#1 and #2. Check out my comment in response to who are blogging "profitably" above. The term blog itself has become kind of a generic term that describes a fairly broad host of different types of writing, largely because they use similar platforms. This is a lot like saying that a technical computer book on complex database systems is like "Gone with the Wind" because they both happen to be published books.

The news media tends to use it more narrowly, describing what amounts to an online editorial or commentary, and I'm using their particular usage. News itself doesn't lend itself well to this form of blogging - one assumes a first person personal narrative structure, the other assumes a third personal impersonal narrative structure, among a number of other issues.

I suspect that where the real distinction lies is the question between online and print content, which encompasses both blogs and blews (blog-based news content).

#3. Decentralization. I'm not praising decentralization so much as anticipating it. In a centralized, heirarchical news distribution system, imposing an editorial structure on information is relatively easy. IN a decentralized, network oriented news distribution system, that editorial structure gets lost, because different people have different narratives and editorial classifications.

Overall, I believe that we're in a transitional period - we no longer have the structure associated with the editorial regime but we haven't yet developed either a systemic and standardized taxonomy or a mechanism for mapping between taxonomies that can be maintained over a large enough information set. There are some interesting things emerging in the Semantic Web space that indicate that this may change relatively soon, but right now, the only effective editorial vision is Google ratings, Digg reviews and the like.

#4. You're exactly correct there - blogs in general have no more credibility, and in many cases, have far less, than most newspapers. However, on an individual basis, there are many blogs (in either the broad or restrictive sense) that have a higher credibility than many papers. I don't see that changing.

#5. I think that the question here is what precisely the role of an editor should be. I'm an editor (for O'Reilly Media). I write as many as a dozen articles a month, I coordinate a group of about 120 writers, I set editorial standards and very occasionally will lower the boom on someone who doesn't meet those standards, I hire new writers.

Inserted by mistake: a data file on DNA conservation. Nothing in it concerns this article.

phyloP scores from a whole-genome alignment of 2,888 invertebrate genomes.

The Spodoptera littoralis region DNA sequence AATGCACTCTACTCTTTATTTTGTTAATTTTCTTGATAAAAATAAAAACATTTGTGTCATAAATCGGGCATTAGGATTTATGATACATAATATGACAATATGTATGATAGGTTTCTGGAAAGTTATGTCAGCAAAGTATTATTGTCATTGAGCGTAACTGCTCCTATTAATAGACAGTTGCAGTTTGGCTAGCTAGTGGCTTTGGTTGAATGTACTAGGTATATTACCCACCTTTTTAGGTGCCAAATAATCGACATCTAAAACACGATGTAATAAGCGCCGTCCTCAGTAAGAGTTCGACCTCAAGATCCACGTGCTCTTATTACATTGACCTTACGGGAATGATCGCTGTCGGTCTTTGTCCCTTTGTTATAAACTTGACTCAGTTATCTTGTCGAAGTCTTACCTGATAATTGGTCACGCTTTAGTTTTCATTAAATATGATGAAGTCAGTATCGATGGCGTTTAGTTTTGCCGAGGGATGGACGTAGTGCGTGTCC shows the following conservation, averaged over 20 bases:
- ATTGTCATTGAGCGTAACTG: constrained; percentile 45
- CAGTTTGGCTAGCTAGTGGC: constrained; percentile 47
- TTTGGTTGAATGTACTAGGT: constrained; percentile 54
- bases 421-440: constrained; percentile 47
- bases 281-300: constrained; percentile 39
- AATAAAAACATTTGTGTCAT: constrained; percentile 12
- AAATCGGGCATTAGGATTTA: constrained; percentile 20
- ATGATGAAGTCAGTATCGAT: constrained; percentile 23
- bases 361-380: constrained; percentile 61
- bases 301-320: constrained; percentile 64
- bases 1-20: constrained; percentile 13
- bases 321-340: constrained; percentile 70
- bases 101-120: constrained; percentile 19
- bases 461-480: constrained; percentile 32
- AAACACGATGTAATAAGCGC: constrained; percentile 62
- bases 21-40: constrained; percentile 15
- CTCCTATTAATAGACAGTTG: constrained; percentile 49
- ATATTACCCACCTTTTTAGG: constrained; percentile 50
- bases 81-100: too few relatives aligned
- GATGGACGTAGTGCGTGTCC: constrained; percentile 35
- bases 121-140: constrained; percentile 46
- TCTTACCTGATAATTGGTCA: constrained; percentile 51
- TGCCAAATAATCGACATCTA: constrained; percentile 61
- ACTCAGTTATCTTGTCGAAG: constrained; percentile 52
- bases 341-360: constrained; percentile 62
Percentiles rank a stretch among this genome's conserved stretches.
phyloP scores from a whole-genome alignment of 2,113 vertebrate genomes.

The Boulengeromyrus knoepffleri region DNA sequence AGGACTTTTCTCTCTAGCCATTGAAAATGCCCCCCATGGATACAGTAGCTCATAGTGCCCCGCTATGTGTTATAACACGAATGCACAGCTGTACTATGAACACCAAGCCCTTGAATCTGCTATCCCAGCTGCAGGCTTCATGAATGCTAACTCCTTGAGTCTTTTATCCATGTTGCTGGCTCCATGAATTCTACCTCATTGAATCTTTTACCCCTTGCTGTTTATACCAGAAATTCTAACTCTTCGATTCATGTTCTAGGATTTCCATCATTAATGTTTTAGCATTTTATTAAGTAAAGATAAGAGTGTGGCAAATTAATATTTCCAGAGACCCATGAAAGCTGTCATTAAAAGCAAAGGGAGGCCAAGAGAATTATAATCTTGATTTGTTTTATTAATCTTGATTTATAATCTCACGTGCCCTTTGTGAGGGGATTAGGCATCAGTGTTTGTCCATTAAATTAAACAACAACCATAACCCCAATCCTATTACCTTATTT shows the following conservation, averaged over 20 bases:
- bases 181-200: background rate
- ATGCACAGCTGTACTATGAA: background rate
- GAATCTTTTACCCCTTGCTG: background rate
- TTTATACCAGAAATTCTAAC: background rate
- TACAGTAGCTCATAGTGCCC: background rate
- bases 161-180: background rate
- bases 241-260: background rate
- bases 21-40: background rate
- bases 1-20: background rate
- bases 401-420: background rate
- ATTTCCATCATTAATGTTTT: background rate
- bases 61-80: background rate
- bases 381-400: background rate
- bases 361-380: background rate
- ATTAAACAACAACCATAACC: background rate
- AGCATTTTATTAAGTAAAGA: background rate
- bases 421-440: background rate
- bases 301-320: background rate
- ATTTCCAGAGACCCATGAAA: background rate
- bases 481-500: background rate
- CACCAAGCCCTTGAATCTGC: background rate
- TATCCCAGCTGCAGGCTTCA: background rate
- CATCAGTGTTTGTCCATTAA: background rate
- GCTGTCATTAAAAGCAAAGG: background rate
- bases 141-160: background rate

Each of these actions influences the editorial direction of O'Reilly Broadcast as seen from the outside. Ironically, one of the things that I generally don't do is tell a writer what to write or how to write it, beyond occasional broad editorial recommendations, and I almost never actually copyedit work, unless I'm dealing with a new writer that isn't familiar with the O'Reilly style.

I don't think that really changes that much from the online world to the offline. In a typical newspaper publication, its rare for the editor to actually assign a story any more. Far more likely, the journalist follows a story, then if it looks like there's something worth following, they pitch it to the editor, who then either redlights or greenlights it - and it's rare to redlight a story unless it really runs counter to the overall editorial vision of the organization.

Magazines are a little different, but not significantly so. When I worked as a magazine editor, I spent far more time trying to find good writers than I did in rejecting bad stories out of hand from the writers I did have.

Thus, I think that this idea that newspapers are more editorial biased than online content is largely a myth. 75% of all editorial content in most papers comes off the wire - it may be reworked by a local writer, but it usually starts life as a news story from a syndicate or a press release from a company.

Final point. There is always something of a tautological problem when the media starts examining itself, and I don't think that changes whether the medium is paper or bits.